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Beyond Bragging: Reframing How Women Can Talk to and About Themselves

Friday, October 11, 2019
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It’s widely known that one of the most common ways women sabotage their career success is by failing to let others know about their accomplishments, contributions, gifts, and talents. A 2011 Catalyst study identified that for women, “making achievements known” is the most important factor driving career advancement. Yet, in their newly released bestselling book, How Women Rise, Sally Helgesen and Marshall Goldsmith begin their list of behaviors that keep women stuck with “reluctance to claim achievement.”

Unfortunately for women, this hesitance to own and share their brilliance runs deeply and shows few signs of improving for the next generation.

In Grow Like a Girl, a research project conducted earlier this year and designed to explore evolving career development challenges facing women, we asked subjects about the self-talk messages they experienced most frequently. Unsurprisingly, “bragging is not becoming” tops the list of negative self-generated messages for women across the generational spectrum. (Coming in second was “be nice . . . nobody wants to work with a b$%&*.”)

What is surprising, however, is the data around just how frequently these self-limiting beliefs come up and how they play out by age. Some of the findings include:

  • 63 percent of women between 31 and 38 years of age think or say something like “bragging is unbecoming” to themselves often.
  • 59 percent of women between 23 and 30 years of age run this internal message often.
  • 58 percent of women between 39 and 49 years of age often hear this negative self-talk.
  • 51 percent of women ages 50 and older often play this damaging refrain in their minds.

A full generation of women have blazed the trail and battled their way through the traditional male-dominated environment to make it more hospitable to future generations of female workers. Yet, that negative “bragging is not becoming” voice is more—not less—pervasive at younger ages.

Speculation around the sources of this reluctance to own and share brilliance and accomplishments abound. Is it that women place greater value on competence and believe their good work will speak for itself? Is it anthropologically based, emanating from a time when maintaining parity and evenness was necessary for survival?

For many, this idea of not speaking well of one’s self is rooted in a genuine sense of humility. And it’s hard to argue with humility—after all, it’s a virtue. But too many women take it to an unproductive extreme, one that hurts them and others.

Think about the last time you were complimented or that you complimented a woman about an achievement or talent. What was the response?

Oh, that? It was really luck more than anything.

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Thanks . . . but, you know that it took me a gazillion tries to finally get it right.

I can’t take credit. It was all the team.

Many women have raised the ability deflect positive attention to an art form. They are often generous if giving credit away and exceptionally skilled at promoting others and causes they care deeply about. But drawing attention to their achievements . . . well, that’s a different story.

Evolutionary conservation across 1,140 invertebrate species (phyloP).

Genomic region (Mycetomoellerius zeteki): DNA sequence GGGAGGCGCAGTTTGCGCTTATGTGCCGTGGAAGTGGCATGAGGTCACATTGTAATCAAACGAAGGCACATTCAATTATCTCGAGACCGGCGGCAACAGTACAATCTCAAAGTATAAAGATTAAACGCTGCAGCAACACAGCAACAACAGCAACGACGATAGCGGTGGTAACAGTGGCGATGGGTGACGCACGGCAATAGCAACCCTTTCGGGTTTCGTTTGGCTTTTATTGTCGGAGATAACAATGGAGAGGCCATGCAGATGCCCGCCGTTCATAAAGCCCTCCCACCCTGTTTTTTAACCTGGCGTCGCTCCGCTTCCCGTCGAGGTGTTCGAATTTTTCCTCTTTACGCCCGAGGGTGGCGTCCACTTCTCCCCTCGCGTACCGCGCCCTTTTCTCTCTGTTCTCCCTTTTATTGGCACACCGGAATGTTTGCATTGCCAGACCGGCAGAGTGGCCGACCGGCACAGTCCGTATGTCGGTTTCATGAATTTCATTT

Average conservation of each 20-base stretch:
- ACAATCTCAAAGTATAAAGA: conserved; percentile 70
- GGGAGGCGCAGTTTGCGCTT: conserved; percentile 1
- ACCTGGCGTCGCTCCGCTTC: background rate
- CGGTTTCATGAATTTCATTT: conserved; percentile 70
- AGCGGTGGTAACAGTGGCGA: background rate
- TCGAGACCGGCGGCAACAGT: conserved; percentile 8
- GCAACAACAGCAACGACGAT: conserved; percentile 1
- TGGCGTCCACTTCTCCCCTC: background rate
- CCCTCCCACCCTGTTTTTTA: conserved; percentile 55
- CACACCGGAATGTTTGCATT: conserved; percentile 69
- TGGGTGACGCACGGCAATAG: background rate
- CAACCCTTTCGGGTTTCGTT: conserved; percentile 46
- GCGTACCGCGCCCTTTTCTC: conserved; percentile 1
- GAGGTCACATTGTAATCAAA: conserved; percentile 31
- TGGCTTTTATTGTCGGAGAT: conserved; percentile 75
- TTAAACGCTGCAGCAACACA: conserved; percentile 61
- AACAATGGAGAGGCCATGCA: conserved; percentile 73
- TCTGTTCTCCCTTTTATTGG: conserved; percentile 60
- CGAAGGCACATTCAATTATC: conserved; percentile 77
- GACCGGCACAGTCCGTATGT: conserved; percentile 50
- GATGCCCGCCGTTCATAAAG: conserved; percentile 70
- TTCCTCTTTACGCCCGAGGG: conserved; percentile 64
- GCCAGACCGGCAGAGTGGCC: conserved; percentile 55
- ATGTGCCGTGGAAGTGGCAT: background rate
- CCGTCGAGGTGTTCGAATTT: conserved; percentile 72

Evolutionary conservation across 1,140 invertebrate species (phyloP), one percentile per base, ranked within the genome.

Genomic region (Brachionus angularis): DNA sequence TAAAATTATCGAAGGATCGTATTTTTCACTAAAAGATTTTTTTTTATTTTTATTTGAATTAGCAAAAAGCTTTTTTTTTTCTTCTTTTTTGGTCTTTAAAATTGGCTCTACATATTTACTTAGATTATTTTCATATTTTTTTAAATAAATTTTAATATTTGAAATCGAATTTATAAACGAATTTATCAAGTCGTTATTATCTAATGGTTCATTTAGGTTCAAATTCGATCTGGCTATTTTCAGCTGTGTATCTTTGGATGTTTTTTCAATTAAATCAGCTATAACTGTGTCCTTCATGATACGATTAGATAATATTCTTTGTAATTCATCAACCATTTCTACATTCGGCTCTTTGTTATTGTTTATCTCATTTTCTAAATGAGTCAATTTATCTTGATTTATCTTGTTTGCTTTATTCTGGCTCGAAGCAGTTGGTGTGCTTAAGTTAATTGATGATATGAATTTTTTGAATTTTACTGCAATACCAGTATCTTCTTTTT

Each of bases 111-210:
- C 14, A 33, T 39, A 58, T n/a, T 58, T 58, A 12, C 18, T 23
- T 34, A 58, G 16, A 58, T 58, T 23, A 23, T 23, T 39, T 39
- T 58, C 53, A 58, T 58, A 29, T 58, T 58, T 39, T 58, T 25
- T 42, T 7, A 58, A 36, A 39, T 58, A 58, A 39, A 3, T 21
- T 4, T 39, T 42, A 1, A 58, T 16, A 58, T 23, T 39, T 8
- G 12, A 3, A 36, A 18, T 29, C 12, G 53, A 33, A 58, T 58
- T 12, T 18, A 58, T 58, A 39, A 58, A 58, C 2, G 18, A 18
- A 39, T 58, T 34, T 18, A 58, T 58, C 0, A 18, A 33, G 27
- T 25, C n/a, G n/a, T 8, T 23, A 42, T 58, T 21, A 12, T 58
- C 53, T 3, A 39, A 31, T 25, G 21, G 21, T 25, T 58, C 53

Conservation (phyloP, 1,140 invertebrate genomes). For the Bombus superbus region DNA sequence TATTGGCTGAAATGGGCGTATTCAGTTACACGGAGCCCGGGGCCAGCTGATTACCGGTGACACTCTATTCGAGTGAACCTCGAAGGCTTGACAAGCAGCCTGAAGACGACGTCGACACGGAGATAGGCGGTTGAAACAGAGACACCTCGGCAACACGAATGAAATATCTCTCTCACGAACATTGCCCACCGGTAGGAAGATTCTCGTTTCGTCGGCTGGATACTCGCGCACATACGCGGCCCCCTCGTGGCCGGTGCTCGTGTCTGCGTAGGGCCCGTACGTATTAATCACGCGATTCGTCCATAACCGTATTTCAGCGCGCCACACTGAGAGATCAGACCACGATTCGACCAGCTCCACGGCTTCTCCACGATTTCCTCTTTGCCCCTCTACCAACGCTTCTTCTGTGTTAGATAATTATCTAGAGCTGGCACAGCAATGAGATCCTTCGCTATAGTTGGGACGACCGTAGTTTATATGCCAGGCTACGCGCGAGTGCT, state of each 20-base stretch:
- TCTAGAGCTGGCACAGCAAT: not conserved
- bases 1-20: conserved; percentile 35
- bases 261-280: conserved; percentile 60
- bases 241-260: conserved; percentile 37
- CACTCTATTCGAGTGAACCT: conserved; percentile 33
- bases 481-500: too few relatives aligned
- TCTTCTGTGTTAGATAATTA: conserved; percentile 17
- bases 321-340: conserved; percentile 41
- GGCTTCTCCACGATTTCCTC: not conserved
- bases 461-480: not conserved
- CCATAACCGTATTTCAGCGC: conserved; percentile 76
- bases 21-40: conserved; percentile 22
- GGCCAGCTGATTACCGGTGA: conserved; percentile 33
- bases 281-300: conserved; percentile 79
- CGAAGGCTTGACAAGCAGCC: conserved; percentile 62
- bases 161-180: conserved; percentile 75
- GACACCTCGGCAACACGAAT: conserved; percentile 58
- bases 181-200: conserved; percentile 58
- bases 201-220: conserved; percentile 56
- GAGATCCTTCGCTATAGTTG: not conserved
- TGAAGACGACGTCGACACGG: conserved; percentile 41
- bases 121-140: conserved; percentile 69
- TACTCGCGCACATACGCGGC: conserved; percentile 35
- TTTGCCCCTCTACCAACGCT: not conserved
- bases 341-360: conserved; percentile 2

Let’s face it. Bragging is unbecoming. Egotistical, excessive, prideful, self-important boasting is not welcome in any workplace. Consider these points, though:

  • Letting your boss know that you successfully completed a challenge is data, not bragging.
  • Sharing something you’ve learned that can help a coworker is collaboration, not bragging.
  • Expressing your accomplishments or achievements is inspirational and shares possible sources of innovation, not bragging.
  • Offering a customer truthful information about your background so they can use you and your talents to the greatest extent possible is service, not bragging.

Women do no one a favor by withholding information that may be helpful to them in some way. But, that’s the result of this unnecessary, unproductive, and career-compromising self-talk and humility.

Since “bragging” triggers such bad reactions and resistance for many women, maybe it’s time to rebrand “bragging” as “flagging”. We flag important information for others day in and day out. We raise the flag all the time when there’s something that someone needs to know.

So, it’s as simple as just “flagging it” the next time someone needs to know what you’ve done or could do. Treat it just like any other information you may share. Don’t minimize, apologize, or overanalyze it. Just offer a heads up and values to others in the process.

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If your intention is to offer value, be helpful, and ensure that others are aware of and can take advantage of what you have to offer, it’s not bragging—it’s just flagging what others need to know.

Women cannot afford to perpetuate this uncomfortable relationship with their achievements. It’s time to replace negative messages like “bragging is not becoming” with constructive messages like “flagging accomplishments and talents helps others and the organization.”

About the Author

Julie Winkle Giulioni works with organizations worldwide to improve performance through leadership and learning. Named one of Inc. magazine’s top 100 leadership speakers, Julie is the co-author of the Amazon and Washington Post bestseller Help Them Grow or Watch Them Go: Career Conversations Employees Want, a respected speaker on a variety of topics, and a regular contributor to many business publications.

1 Comment
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"Flagging" not "bragging"! I like that approach. Loved the article, speaks to me in many ways. Thanks for the tips on making the mind-switch.
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